May 5, 2011 9:36:25 AM

Cheap power supplies like I tried to say, generally skimp out on Amperage for your system. They also tend to be less reliable and end up ruining your system.

I went cheap on my first computer back in the day and got a sunbeam 680W thinking it would be great (it was like $35)...it was until it fried my graphics card. it didn't have enough power for my gtx 260. Now I go with Corsair and no worries.

If you want to go cheap it's up to you but from my standpoint its far cheaper in the long run to get a quality psu.
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May 5, 2011 9:39:21 AM

mdd1963 said:
If you are planning on overclocking, I'd not be trying to skimp on costs with a 450 watt PSU....; I'd be looking at a quality Antec/ThermalTake 650 to 700 watt unit, so you don't have to worry about it later if you do add in a high end GPU. Find one certified 80Plus/SLI-Ready, even if you don't think you'll need it.




i have read somewhere on internet that if you are getting a cheap power supply of 600W then even though they claim to be 600W but actually they are not and even if they are providing 600W then it is for very shot time like for FEW SECONDS.

is it true?

Is it like that if at the time of overclocking my system requirement is 600W and i am using a cheap power supply, so as it can provide 600W only for few seconds, SO AFTER FEW SECONDS MY SYSTEM WILL CRASH.

:-(
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May 5, 2011 9:53:50 AM

crewton said:
Cheap power supplies like I tried to say, generally skimp out on Amperage for your system. They also tend to be less reliable and end up ruining your system.

I went cheap on my first computer back in the day and got a sunbeam 680W thinking it would be great (it was like $35)...it was until it fried my graphics card. it didn't have enough power for my gtx 260. Now I go with Corsair and no worries.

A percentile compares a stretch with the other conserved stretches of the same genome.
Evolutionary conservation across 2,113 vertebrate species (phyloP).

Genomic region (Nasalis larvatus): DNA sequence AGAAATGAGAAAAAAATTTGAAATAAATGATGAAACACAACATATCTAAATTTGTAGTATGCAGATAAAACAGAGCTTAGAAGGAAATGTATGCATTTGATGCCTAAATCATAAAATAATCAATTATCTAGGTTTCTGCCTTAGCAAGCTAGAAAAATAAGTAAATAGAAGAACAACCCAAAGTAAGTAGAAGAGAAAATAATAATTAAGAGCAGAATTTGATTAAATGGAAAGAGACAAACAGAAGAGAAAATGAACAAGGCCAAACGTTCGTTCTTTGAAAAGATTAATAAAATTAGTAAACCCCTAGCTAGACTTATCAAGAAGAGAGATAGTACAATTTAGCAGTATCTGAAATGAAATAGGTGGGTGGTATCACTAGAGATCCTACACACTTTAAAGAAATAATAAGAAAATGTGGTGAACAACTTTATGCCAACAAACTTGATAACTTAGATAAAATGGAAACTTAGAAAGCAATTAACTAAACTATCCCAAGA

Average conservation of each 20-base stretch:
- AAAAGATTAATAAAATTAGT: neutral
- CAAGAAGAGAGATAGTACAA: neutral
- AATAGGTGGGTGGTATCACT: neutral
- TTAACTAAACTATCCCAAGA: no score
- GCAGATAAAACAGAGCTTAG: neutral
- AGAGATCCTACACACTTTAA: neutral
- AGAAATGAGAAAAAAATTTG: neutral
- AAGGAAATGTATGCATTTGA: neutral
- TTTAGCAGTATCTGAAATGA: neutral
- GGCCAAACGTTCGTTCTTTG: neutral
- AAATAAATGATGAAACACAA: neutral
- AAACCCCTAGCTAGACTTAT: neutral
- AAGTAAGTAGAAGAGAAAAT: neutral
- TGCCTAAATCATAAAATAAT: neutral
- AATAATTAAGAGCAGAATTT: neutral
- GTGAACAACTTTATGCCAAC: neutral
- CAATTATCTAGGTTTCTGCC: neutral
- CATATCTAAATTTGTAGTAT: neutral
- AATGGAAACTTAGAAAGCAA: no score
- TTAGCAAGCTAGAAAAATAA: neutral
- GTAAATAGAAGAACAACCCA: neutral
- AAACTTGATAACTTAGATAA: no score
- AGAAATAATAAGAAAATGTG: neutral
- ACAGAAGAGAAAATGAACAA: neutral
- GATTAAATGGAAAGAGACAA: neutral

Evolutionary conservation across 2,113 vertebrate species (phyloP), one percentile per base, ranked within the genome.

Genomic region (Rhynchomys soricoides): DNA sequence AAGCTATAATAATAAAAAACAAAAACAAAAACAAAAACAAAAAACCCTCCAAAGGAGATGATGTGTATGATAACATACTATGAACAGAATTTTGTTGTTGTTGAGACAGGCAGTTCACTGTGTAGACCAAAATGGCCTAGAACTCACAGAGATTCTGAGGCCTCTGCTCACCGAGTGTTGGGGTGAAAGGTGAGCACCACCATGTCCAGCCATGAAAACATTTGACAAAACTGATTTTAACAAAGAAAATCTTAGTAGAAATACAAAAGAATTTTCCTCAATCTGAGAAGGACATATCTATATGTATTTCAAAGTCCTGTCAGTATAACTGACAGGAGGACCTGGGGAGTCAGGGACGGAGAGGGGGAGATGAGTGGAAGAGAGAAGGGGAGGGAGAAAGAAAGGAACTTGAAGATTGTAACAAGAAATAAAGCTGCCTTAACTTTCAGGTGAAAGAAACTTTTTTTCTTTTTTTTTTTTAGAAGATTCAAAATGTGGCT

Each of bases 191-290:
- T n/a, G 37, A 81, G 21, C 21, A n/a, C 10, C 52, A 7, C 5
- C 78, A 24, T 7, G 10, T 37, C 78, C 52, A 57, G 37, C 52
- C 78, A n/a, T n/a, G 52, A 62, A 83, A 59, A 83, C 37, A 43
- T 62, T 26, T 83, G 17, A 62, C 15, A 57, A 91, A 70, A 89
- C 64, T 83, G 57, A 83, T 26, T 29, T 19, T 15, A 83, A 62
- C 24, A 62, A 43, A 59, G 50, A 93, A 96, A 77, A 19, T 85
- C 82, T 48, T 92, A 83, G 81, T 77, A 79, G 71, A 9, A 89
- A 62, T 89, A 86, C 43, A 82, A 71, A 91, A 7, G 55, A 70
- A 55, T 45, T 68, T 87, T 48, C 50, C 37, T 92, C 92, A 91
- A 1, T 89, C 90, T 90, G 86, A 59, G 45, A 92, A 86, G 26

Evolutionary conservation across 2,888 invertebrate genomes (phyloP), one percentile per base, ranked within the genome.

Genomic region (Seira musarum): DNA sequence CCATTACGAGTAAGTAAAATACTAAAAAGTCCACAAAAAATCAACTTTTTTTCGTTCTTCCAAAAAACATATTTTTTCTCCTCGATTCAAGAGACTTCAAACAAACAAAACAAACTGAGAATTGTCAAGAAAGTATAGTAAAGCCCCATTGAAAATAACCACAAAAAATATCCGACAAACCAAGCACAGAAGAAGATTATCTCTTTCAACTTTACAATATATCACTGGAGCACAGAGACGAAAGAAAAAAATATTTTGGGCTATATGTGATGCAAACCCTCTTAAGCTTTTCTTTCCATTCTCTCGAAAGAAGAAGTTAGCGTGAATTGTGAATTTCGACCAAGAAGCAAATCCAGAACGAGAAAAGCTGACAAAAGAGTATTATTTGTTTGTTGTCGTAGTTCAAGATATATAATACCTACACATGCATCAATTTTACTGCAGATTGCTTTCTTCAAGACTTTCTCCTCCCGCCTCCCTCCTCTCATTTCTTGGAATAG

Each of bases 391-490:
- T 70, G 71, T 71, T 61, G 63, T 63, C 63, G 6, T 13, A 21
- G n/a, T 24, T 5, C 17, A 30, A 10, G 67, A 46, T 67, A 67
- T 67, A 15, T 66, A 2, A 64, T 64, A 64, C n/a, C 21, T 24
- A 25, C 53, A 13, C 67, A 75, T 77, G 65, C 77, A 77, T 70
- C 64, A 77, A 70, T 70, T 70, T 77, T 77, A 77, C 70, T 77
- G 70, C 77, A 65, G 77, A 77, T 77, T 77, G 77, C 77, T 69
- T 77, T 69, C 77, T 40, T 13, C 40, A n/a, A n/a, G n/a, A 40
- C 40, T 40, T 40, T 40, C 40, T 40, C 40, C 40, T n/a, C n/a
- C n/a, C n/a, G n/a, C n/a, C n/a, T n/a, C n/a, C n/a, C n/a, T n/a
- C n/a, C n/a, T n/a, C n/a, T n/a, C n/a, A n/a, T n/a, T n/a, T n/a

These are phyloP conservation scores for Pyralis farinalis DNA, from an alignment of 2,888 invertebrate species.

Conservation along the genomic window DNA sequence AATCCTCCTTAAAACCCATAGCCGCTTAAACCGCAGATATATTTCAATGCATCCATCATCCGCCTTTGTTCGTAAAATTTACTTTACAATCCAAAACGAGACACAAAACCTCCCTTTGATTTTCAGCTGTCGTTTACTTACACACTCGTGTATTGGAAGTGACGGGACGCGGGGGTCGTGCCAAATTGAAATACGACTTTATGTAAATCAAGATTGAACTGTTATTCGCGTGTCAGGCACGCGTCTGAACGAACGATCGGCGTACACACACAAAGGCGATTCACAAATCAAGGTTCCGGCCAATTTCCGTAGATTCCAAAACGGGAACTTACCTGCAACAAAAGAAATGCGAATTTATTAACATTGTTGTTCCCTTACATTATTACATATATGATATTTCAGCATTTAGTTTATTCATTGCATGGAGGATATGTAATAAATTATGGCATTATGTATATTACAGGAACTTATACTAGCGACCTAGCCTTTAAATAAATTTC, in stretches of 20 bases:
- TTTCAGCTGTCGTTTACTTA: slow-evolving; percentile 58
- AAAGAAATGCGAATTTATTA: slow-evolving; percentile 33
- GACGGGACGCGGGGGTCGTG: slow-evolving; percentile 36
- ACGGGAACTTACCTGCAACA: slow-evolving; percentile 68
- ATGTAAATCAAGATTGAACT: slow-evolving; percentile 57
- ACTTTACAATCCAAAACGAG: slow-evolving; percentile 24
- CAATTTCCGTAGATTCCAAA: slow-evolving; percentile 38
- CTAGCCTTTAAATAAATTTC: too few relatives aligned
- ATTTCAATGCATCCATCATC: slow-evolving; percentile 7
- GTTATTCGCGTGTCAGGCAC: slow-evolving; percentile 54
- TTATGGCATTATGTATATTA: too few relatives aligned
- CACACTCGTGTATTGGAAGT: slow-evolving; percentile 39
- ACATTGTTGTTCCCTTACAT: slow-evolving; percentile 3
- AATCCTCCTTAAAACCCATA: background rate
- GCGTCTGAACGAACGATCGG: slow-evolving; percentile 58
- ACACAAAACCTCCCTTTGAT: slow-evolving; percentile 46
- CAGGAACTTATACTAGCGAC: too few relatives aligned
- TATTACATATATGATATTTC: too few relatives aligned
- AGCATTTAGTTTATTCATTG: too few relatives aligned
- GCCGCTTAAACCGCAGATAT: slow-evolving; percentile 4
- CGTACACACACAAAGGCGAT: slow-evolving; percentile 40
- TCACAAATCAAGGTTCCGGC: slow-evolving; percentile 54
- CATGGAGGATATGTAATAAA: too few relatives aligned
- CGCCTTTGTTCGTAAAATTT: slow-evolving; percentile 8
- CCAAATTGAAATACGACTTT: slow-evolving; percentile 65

If you want to go cheap it's up to you but from my standpoint its far cheaper in the long run to get a quality psu.



Could you please told me how can i calculate how much power my system will require?

OR

Please told me how to check what all hardware a P.S.U can support?
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May 5, 2011 12:41:36 PM

The main thing that's gonna consume a lot of power in your system is the graphics card. Without one or with an entry level graphics card a 450 watt will probably be fine. With mid-range graphics cards you're gonna want at least 550w although it varies. High end cards will normally be fine with 650w unless you're going for a 6990 or 590 (which I highly doubt you are :p ). Crossfire and SLI are obviously gonna leave you wanting extra power if you're planning on doing that in the future. This is really only a basic guideline and these numbers can vary.
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May 5, 2011 12:52:56 PM

This is a calculator to see how much power it should all use, new to this stuff here myself but pretty sure it should be pretty accurate

http://www.antec.outervision.com/